2. What a friendly, nice person you are, Suzanne 🙂 🙂 I was thinking already, as I read the earlier part of this, that people are nothing like as open and friendly with neighbours as they once were. I used always to put a welcome card through the door but it’s many years since I got together with neighbours, other than on an individual basis. I have a couple of elderly friends living alone, but otherwise it’s mostly a nod and a smile. One of the things we love about the Algarve is the friendliness of our neighbours.

    Liked by 1 person

  3. Thanks for the important reminder about community spirit in general. I don’t believe we have any housesitters in the neighborhood right now, but there are certainly people I could reach out to. We’re quite friendly with the neighbors right next to and across from that, but beyond that there are many I do not know. I’m a bit of an introvert, so making the first move to meet someone is not easy for me, but I do love getting to know people and learning about other cultures. And who doesn’t love a good scone! #MLSTL

    Liked by 1 person

    1. Christie, I think we can only do as much as we are comfortable with regarding meeting people. In most communities as long as we know at least a couple of neighbours that is usually enough. Couldn’t agree more regarding the “who doesn’t love a good scone” 🙂


  4. What a lovely post and a lovely reminder. And does it matter if it’s a house-sitter next door …. whoever is there, the same rules apply surely? And if it is a visitor, someone temporary, that should be no bar to welcoming them in and allowing that wonderful symbiosis of learning from one another’s cultures.

    PS: Can you remind me of the website you recommend for finding a house-sitter please. I have a couple of people here asking me

    Liked by 1 person

      1. Thank you kindly. It’s for our neighbours ironically in light of your post – whoever they get can be sure of a warm welcome from their temporary next-door neighbours!!

        Liked by 1 person

  5. I know all our neighbours (and half the rest of the neighbourhood) My husband only knows them because I stop to chat when we’re out for a walk. There is definitely a need to have a social personality and to make the effort to say hi and strike up a conversation. Nobody in Australia sits on their front verandahs – everyone lives inside or out the back – so if you catch someone out the front it’s great to say hi and get to know them a little. I love our neighbours!
    #MLSTL 🙂

    Liked by 1 person

    1. Thanks Leanne, and it is great that you get to chat with people as you are out walking. When we stayed in Brisbane with family, I was out walking around 5.30 am due to the heat, and WOW what a difference to the suburb. It was alive with people. The early evenings were the same. I think our societies need to have a balance of what it was like when we were growing up and how it is now. Acknowledging who is near us with respecting everyone’s privacy. We love our privacy though enjoy interaction with others while out and about.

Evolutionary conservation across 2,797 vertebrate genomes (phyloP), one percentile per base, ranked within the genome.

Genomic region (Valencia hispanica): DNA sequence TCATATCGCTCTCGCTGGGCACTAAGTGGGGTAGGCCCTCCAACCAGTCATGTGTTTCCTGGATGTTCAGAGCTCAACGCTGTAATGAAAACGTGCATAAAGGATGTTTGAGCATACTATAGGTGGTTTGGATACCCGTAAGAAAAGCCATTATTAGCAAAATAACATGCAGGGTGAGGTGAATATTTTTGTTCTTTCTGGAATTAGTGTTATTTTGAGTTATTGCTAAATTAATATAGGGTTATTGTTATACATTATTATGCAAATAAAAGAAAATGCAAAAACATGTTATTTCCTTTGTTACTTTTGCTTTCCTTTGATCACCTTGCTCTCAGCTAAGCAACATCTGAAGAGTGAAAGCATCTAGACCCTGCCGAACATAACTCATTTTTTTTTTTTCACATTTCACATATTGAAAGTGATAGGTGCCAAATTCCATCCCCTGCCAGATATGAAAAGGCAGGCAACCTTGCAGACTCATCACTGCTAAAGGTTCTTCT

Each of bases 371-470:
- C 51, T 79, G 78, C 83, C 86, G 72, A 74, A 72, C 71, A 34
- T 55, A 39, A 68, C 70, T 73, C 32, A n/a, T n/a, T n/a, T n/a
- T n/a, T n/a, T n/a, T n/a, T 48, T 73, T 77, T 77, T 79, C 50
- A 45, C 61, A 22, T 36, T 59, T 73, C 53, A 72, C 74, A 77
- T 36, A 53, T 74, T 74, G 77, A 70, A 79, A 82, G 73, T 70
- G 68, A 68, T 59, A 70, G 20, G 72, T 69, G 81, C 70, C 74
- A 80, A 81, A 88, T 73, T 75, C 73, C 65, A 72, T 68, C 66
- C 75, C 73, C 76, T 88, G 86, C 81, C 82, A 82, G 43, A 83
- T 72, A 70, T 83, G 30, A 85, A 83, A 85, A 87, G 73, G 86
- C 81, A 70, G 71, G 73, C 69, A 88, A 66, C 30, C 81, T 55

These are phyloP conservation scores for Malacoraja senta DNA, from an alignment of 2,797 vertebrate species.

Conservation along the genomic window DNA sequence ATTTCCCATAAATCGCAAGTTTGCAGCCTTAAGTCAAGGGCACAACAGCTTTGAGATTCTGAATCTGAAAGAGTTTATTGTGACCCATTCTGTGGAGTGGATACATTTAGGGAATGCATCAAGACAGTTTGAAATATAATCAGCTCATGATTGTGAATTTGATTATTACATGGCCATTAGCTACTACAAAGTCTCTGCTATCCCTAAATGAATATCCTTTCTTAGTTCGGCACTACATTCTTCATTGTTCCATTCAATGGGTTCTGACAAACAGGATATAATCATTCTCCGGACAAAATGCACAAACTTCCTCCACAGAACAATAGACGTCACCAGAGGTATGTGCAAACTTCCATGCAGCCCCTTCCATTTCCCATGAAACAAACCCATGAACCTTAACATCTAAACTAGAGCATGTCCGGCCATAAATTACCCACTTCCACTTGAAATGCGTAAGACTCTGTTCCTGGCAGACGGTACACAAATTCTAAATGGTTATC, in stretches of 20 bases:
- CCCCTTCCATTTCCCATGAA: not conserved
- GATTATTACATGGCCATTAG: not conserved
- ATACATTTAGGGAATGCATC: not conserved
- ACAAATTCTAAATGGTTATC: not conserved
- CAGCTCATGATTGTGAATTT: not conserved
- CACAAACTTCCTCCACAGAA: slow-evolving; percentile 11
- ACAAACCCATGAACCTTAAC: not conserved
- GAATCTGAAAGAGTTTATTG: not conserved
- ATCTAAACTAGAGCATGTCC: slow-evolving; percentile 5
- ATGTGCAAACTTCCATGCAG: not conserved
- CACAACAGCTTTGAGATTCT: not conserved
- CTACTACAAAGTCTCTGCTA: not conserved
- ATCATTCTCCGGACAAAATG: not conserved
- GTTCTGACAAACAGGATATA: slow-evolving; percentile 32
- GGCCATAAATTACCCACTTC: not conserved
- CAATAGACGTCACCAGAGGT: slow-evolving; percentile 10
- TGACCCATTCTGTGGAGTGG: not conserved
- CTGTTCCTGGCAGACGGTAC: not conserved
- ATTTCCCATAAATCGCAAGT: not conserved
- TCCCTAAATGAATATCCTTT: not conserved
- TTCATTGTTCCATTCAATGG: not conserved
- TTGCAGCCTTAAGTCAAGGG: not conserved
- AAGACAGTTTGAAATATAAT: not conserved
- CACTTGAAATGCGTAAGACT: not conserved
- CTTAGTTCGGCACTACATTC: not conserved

1. Great that it made you think about how you would initiate a dialogue with someone new. Where we used to live and we will be going back to the same small city though to a different area, most people say hello, as I pass them, whether they are a neighbour or not.


  6. I would definitely welcome housesitters to our neighbourhood. I’d love to talk to them about their experiences as I would love to live the life of a housesitter one day. We would also love to have housesitters st our house to make life easier when away. Shared on SM #MLSTL

    Liked by 1 person

  7. HI, Suzanne – For the first time since childhood, I actually know who my neighbours are. And when they are out walking they often stop by to see if we are home and care to chat — without calling first. I absolutely love it! My only regret is that I have gone without this so long. Thanks for an awesome post — and a very important reminder!

    Liked by 1 person

    1. Hi Sue, that is sad. Though we do love our privacy, and not into being in our neighbours pockets. We still enjoy saying hello and having small chats. As it doesn’t take much to say hello and have a chat outside in the street or in the front section.


  8. I love this, Suzanne! I’m always happy to chat with friendly people. Do you find that most of the homeowners you sit for let their neighbors know that they will be having housesitters? I would think that would be a great way to encourage interactions. Funny that this is your topic this week… our friends who normally sit for us had the chance to do a two-week sit for our neighbor (who met them while we were traveling). It was wonderful having our friends (who live one state over) close-by for a while and our neighbor had trustworthy people stay in her house while she was gone. Win-win-win!

    Liked by 1 person

    1. Janis, that would have been fun having your friends next door. Most people do let their neighbours know, some do not have anything to do with their neighbours. All different. Though we do make an effort while out walking to say hello to everyone we pass. Some don’t reply though most do.
      For some reason, most conversations we have with strangers occurring in supermarkets. The whole exchange is a win-win situation.

      Liked by 1 person

    1. Yes, I believe that you would do that Sam. Canal boating is very similar to motorhoming where the community feel is very much alive no matter where you are berthed or parked. Hey, always a first having a housesitter on a canal boat 🙂 Though I haven’t seen any advertised on Trustedhousesitters.

      Liked by 1 person

    1. It is Cathy, and we love having conversations with locals. Another conversation starter we have found is standing by a historical site as many a local has come up to explain what it is all about. We love the interaction and learning something new.